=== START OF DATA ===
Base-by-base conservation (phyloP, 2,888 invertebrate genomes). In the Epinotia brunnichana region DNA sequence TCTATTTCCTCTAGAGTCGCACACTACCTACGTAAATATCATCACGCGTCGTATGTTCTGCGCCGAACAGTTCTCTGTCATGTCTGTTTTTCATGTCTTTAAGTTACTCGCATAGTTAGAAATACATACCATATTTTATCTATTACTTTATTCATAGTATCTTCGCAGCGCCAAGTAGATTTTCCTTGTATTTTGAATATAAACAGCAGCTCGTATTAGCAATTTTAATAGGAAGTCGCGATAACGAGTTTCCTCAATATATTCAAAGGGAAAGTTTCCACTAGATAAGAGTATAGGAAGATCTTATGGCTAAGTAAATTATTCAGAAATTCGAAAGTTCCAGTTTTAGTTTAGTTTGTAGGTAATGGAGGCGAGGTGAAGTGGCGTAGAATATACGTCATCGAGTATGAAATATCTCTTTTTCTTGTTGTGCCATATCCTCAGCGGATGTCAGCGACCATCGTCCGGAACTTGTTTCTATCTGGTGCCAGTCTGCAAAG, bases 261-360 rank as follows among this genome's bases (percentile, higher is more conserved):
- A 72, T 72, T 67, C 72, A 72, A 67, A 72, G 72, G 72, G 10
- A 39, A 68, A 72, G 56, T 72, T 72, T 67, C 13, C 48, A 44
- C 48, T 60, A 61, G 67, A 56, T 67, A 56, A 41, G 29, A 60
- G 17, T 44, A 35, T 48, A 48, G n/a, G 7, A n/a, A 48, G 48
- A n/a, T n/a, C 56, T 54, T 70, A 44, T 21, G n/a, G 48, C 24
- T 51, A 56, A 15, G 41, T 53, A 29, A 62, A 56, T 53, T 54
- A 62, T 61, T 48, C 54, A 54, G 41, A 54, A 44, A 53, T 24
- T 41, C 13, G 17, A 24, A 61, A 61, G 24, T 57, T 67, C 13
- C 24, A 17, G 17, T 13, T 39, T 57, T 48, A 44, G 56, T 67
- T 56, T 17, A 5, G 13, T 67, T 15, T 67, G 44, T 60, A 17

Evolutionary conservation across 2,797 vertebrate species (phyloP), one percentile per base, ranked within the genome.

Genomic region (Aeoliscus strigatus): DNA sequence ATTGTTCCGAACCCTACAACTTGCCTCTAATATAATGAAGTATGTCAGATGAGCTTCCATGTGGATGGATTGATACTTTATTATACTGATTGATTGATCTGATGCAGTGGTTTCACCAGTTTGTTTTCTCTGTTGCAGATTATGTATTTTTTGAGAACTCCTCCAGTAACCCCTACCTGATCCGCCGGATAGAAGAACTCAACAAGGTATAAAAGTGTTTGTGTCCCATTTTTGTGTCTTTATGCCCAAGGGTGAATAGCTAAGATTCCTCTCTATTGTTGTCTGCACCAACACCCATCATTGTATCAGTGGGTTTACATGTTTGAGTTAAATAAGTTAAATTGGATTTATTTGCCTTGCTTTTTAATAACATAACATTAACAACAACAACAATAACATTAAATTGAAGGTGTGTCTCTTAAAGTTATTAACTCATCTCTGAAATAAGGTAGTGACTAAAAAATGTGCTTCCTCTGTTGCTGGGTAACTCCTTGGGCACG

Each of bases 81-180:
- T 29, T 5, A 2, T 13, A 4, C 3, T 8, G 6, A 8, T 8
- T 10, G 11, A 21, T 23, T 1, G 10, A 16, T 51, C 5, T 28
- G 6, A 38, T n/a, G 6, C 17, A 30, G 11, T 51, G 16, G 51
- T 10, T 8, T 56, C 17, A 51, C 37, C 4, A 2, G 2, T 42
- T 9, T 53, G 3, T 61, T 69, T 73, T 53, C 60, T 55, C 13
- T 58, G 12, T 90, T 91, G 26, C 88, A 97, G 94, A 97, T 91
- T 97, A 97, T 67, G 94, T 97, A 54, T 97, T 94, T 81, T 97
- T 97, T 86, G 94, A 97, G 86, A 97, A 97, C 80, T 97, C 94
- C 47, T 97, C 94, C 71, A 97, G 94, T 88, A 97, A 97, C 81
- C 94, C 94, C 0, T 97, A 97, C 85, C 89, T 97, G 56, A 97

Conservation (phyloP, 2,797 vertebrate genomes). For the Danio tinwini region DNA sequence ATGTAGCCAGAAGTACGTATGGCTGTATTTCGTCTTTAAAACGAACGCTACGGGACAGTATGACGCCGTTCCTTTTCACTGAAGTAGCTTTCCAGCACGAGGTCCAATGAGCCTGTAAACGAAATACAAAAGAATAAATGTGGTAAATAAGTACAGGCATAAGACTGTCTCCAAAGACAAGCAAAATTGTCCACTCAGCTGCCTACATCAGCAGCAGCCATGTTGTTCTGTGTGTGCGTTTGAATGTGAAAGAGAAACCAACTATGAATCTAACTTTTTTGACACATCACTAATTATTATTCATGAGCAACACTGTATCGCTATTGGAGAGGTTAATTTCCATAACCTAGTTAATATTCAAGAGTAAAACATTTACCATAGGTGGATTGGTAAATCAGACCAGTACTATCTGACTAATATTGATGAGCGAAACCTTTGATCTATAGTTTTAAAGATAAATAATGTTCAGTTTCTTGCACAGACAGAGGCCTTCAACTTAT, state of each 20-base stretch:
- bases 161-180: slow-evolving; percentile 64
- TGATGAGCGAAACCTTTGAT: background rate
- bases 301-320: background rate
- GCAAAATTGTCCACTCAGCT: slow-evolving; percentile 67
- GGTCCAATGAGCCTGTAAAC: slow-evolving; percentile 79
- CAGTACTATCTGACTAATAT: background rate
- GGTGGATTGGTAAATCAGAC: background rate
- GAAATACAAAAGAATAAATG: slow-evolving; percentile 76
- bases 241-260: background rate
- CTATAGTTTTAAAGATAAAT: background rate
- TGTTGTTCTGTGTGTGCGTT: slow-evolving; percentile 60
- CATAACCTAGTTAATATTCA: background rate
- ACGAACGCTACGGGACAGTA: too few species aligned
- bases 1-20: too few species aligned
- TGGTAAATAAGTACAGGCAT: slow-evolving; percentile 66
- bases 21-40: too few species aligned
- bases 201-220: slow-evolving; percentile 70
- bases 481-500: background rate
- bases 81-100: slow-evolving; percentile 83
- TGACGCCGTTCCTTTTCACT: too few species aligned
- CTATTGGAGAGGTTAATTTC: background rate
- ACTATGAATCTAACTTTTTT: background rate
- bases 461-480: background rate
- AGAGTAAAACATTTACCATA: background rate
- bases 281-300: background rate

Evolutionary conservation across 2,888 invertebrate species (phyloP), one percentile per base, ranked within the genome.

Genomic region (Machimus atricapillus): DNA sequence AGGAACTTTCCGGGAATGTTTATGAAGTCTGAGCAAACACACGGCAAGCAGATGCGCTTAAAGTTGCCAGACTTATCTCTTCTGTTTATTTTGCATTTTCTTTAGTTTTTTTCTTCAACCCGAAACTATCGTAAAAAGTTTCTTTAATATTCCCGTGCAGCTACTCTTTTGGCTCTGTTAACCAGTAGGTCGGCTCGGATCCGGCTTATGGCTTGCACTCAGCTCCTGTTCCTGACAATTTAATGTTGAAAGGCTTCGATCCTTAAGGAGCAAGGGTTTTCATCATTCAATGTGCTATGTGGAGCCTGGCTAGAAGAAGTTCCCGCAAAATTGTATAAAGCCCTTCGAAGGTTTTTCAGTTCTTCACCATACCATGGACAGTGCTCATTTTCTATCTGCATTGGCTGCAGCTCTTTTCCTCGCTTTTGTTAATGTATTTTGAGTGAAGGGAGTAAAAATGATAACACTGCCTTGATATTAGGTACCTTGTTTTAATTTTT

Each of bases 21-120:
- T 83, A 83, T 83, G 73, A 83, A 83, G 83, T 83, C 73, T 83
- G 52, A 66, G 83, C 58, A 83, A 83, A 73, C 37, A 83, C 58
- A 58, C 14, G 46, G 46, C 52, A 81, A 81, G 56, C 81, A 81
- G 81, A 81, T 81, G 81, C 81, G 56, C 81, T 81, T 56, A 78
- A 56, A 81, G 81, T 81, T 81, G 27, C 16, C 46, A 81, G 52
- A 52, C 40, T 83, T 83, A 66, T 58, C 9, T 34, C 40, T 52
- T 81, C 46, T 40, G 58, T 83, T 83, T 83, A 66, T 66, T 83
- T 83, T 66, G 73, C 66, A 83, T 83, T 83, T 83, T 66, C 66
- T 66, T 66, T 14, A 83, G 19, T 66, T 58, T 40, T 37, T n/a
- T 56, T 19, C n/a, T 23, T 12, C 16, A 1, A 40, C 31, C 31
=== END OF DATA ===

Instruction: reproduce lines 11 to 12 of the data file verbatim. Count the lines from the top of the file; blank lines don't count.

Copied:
- T 56, T 17, A 5, G 13, T 67, T 15, T 67, G 44, T 60, A 17

Evolutionary conservation across 2,797 vertebrate species (phyloP), one percentile per base, ranked within the genome.